This month we were delighted to welcome the historian Jeremy Barker to speak at the Old Royal Naval College as part of the Painted Hall project. A long-time resident of Sherborne in Sir James Thornhill’s native Dorset, Jeremy formed a Friends group to protect a Palladian house in the town whose chief glory is a small but sumptuous staircase mural by the artist. As plans got underway to conserve the Sherborne mural, Jeremy set about learning everything he could about Thornhill, who was knighted and is today best known for his work here at Greenwich. Jeremy shared some of these discoveries in a lecture every bit as lively and polymathic as the man it explored. A summary follows below.

-Anya Matthews, Research Curator for the Painted Hall


Sir James Thornhill, att. Dietrich Ernst Andreae © National Portrait Gallery

Sir James Thornhill

“Sir James Thornhill (1675-1734) was an ambitious, intelligent, hard-working, highly-skilled artist and founder of the English school of painting. He was also a polymath (interested in many subjects besides art), capable of great altruism, acutely aware of his social status, a bon viveur, a patriot, a brilliant networker and businessman, and a politician who seems to have been able to ride the waves of political uncertainty almost effortlessly.  It has always been difficult to talk about Sir James Thornhill for three reasons: first, he has been such a forgotten figure, neglected even by art historians. Secondly, sources are scarce. Thirdly, he was active in so many fields. Here is a list of just some of the roles he squeezed into his 59 years:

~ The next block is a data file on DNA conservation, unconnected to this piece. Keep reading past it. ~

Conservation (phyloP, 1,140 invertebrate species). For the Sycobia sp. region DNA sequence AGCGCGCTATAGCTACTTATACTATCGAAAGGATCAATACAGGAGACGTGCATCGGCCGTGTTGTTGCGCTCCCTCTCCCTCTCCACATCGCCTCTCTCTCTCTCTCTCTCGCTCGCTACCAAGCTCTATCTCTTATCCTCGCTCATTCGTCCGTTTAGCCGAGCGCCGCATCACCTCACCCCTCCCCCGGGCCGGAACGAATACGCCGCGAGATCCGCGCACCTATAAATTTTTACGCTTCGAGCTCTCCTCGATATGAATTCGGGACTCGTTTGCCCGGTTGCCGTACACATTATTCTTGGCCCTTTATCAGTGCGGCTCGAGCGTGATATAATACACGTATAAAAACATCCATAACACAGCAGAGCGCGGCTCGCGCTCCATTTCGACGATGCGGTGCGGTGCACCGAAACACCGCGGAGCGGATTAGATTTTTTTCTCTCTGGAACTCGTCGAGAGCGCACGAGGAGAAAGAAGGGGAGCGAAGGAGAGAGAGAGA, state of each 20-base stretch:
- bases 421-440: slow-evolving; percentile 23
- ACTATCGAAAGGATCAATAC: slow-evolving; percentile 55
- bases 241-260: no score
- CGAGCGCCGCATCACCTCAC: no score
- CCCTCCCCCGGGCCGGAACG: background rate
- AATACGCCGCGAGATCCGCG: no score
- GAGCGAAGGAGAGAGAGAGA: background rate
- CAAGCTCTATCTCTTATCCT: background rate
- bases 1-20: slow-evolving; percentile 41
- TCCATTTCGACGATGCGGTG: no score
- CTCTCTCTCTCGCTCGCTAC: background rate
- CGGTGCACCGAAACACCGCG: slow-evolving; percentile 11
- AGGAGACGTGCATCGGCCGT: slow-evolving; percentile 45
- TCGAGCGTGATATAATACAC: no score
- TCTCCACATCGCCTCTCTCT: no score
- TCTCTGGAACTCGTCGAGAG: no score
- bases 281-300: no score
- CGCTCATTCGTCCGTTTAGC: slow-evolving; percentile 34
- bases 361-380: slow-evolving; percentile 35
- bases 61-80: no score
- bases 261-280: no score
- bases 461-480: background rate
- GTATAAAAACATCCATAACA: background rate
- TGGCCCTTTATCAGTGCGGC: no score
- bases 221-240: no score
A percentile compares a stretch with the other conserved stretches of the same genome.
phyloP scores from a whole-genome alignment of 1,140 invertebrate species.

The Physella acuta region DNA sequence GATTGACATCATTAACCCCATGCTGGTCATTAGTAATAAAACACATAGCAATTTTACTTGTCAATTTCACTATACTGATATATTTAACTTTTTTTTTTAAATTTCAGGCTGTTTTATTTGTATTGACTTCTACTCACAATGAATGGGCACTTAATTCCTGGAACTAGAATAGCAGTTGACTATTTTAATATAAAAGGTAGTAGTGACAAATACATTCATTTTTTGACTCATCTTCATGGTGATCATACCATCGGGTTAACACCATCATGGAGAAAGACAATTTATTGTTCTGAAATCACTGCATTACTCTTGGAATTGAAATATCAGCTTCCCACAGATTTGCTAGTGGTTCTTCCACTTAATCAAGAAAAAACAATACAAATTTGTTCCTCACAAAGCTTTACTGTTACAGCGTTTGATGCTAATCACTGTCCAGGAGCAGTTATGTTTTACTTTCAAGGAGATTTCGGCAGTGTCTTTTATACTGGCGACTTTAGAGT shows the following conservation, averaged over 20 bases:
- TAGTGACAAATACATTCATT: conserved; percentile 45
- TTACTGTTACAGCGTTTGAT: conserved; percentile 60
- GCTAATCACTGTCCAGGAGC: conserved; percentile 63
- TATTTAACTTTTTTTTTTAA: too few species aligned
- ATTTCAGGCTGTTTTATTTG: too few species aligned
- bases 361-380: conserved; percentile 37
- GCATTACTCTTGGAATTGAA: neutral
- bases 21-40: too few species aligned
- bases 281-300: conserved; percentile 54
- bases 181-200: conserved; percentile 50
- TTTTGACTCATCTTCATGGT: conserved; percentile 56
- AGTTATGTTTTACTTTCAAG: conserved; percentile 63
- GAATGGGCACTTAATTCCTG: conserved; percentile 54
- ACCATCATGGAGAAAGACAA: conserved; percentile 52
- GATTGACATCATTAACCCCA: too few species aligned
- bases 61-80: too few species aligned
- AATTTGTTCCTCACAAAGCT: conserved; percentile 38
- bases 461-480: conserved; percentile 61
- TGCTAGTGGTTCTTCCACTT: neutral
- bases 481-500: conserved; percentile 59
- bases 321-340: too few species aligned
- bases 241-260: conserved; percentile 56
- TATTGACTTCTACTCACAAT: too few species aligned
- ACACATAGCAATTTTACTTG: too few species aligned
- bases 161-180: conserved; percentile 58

1. Painter
  2. Architect (Moor Park in Hertfordshire; Thornhill House, Dorset and a proposal for the new church of St. Martin’s-in-the-Fields)
  3. Designer of stage sets – Drury Lane and Hampton Court Theatre
  4. Decorator of coach panels (at least 8 survive)
  5. Decorator of ships
  6. Designer of statues (Clarendon Building, Oxford)
  7. Painter of Delft Pottery (today at the British Museum)
  8. Woodcut maker
  9. Traveller & diarist (Low Countries; 1711, France; 1717)
  10. Sergeant-Painter to the King (1720-1732)
  11. Gourmet
  12. Teacher of painting and drawing
  13. Copier of the Raphael cartoons (1729-31)
  14. Member of Parliament (1722-1734)
  15. Town Planner (Blandford Forum Town Hall – 1731)
  16. Master of the Painter-Stainers’ Company (1720)
  17. Fellow of the Royal Society (1723)
  18. Freemason (Master of Greenwich Lodge; 1725, Senior Warden, Grand Lodge; 1728)
  19. Designer of a firework stand to mark the Peace of Utrecht
  20. Designer of the Speaker’s Chair in the House of Commons
  21. Book Illustrator including illustrations for Flamsteed’s volume of astronomical observations
  22. Designer of stained glass windows for Westminster Abbey

So now to Greenwich Hospital and 1707. Why was an English-born painter chosen to decorate the interior of its great hall? And why Thornhill? A hundred years earlier the idea of commissioning an English painter to decorate such an important space would have been inconceivable. When Charles I wanted the ceiling of Whitehall’s Banqueting Hall adorned in the 1630s, Peter Paul Rubens of Antwerp was hired. Later, in the seventeenth century, the Italian Antonio Verrio was called upon by Charles II and William III for grand-scale decorations at Windsor Castle & Hampton Court Palace. But for Greenwich Hospital and St Paul’s Cathedral at the start of the eighteenth century only a native painter was acceptable. . .